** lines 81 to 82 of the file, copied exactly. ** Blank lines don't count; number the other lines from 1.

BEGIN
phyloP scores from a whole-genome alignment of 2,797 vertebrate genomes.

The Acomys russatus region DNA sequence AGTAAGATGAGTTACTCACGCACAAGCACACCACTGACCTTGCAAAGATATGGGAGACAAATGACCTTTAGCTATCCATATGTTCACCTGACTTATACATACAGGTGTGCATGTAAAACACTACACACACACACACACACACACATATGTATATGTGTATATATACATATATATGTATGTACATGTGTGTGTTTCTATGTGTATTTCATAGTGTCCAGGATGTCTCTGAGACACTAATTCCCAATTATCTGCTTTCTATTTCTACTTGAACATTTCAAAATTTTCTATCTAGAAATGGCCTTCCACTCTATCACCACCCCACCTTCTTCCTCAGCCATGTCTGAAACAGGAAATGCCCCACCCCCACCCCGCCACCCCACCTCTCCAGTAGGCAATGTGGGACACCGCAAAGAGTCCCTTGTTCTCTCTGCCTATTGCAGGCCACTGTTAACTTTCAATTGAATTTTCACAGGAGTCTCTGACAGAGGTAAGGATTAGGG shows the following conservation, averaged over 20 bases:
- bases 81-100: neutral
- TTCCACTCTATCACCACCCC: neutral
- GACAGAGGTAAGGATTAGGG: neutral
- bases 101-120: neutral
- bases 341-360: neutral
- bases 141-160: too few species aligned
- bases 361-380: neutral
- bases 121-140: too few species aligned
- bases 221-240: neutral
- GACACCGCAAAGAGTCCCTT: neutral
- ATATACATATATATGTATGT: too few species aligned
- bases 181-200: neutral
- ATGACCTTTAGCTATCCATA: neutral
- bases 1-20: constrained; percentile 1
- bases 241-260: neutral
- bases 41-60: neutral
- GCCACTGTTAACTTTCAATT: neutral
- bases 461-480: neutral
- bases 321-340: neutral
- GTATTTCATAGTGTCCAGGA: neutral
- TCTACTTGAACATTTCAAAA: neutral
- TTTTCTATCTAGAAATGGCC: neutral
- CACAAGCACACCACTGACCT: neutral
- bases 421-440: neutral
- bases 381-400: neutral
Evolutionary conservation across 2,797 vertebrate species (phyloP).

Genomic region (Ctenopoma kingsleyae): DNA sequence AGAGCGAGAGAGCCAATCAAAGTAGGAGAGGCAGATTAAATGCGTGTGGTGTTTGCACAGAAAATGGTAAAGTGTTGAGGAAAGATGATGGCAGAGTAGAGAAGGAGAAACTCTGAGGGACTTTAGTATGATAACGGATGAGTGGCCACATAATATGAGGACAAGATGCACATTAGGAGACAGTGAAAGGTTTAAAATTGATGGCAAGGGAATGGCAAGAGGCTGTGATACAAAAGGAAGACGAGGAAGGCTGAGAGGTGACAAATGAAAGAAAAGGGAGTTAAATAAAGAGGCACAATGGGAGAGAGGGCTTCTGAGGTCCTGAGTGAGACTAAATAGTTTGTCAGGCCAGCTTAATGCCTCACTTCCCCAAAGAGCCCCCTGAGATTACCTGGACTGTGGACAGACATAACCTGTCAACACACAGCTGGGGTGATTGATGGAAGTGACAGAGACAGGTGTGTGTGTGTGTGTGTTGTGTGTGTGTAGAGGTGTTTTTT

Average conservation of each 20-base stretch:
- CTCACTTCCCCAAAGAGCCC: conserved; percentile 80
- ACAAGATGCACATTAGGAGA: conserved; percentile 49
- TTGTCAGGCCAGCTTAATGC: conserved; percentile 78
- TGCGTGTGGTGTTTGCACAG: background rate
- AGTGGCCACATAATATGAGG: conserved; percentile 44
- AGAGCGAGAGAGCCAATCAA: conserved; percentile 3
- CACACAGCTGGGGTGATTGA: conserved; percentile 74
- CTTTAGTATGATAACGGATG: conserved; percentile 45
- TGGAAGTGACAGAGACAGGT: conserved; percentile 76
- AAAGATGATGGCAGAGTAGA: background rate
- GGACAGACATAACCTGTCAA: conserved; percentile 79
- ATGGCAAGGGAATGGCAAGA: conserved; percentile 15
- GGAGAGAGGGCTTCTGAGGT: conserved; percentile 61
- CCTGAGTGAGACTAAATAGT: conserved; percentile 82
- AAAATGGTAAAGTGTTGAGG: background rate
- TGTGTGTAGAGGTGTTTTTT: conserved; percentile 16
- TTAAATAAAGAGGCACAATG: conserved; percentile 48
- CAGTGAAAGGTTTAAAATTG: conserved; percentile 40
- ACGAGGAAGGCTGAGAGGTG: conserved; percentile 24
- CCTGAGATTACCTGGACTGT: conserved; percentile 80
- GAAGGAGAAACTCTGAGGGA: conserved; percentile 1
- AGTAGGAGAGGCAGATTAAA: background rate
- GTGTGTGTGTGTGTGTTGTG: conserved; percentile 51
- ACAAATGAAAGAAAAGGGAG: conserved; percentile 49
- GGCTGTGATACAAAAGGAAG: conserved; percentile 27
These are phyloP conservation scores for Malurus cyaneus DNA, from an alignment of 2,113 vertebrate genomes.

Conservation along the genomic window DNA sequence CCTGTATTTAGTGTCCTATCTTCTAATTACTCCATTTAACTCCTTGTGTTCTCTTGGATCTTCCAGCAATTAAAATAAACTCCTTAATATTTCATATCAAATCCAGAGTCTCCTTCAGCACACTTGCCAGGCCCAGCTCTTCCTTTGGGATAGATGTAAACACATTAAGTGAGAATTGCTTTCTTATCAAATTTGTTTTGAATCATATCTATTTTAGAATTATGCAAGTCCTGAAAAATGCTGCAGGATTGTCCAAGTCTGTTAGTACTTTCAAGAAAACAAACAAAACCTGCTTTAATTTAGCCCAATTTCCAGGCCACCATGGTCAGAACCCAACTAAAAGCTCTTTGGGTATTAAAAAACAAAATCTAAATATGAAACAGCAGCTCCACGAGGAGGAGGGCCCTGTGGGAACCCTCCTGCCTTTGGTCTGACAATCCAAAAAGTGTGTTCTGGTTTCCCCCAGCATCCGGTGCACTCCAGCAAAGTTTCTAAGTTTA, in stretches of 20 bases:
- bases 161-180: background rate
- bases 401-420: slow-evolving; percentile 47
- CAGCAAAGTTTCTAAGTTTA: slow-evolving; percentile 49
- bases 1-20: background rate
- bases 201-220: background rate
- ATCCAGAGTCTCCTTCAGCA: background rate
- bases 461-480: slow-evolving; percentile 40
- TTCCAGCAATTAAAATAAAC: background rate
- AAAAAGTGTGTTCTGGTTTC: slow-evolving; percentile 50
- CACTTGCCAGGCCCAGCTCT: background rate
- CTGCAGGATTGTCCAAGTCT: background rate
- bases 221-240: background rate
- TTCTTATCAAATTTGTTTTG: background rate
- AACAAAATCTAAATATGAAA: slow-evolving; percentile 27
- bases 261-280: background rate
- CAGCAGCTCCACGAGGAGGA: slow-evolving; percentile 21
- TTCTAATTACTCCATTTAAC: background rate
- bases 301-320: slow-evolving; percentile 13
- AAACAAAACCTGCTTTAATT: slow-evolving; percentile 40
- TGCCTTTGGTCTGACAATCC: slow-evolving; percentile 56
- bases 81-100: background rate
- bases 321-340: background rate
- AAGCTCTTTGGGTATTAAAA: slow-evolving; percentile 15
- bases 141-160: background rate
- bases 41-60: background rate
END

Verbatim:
- bases 141-160: background rate
- bases 41-60: background rate